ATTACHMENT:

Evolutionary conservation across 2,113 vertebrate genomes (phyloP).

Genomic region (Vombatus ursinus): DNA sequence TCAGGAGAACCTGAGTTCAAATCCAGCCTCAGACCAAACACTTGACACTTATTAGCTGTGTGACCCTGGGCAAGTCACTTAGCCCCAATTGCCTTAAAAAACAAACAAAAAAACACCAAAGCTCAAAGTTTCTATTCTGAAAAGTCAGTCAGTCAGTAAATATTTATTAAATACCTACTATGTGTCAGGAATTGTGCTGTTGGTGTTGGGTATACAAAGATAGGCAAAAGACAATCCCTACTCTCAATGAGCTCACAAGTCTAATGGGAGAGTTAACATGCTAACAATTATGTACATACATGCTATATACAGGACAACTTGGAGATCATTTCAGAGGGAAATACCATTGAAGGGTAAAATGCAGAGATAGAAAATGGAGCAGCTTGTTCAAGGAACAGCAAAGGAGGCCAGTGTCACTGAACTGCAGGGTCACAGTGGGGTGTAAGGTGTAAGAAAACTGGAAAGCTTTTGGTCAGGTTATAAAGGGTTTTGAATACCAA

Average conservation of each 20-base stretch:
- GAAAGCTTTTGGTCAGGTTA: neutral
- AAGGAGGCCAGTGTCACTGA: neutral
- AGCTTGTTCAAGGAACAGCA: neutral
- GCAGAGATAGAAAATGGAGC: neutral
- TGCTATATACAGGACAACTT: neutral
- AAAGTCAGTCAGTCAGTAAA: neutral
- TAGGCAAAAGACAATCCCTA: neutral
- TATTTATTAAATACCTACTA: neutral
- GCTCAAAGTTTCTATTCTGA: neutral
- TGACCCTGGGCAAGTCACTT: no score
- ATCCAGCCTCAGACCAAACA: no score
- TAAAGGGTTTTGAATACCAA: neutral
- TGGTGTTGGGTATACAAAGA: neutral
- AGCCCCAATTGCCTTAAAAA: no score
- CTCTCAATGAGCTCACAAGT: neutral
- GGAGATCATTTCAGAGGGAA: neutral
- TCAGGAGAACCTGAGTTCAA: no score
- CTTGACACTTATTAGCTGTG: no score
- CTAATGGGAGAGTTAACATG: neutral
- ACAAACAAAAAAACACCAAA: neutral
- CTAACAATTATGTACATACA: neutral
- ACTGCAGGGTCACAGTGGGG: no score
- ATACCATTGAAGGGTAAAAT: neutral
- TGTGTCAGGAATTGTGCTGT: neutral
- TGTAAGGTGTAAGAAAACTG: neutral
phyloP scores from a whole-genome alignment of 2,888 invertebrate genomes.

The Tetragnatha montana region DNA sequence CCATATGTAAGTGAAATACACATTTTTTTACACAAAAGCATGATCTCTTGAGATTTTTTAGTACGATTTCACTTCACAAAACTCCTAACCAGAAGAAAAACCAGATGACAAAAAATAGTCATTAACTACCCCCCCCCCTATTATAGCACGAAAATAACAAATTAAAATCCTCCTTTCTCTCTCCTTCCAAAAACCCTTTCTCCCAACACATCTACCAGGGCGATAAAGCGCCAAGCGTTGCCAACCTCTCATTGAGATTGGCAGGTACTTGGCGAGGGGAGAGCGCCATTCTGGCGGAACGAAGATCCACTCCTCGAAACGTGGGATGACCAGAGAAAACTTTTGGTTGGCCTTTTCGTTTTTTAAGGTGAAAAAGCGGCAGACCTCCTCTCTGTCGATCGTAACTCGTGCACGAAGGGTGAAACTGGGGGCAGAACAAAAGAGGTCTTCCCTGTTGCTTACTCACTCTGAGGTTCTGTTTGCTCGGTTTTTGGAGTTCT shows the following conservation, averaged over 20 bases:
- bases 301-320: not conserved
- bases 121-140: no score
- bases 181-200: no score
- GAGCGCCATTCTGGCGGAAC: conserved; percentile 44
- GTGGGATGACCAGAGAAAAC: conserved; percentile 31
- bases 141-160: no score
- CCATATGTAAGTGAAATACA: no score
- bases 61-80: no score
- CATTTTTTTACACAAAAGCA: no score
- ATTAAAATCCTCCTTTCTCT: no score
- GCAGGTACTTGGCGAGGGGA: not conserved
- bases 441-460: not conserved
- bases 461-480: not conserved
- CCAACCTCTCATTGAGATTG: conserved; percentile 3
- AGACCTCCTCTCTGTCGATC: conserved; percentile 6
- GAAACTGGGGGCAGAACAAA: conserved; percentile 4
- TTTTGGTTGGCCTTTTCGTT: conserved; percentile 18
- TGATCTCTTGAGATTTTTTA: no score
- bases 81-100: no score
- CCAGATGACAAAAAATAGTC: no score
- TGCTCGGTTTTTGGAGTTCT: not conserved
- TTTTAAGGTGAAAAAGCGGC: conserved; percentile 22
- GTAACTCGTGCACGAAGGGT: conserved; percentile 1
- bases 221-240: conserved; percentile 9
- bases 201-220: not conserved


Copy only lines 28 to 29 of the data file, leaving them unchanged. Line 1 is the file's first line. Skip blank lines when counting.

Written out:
- TGTAAGGTGTAAGAAAACTG: neutral
phyloP scores from a whole-genome alignment of 2,888 invertebrate genomes.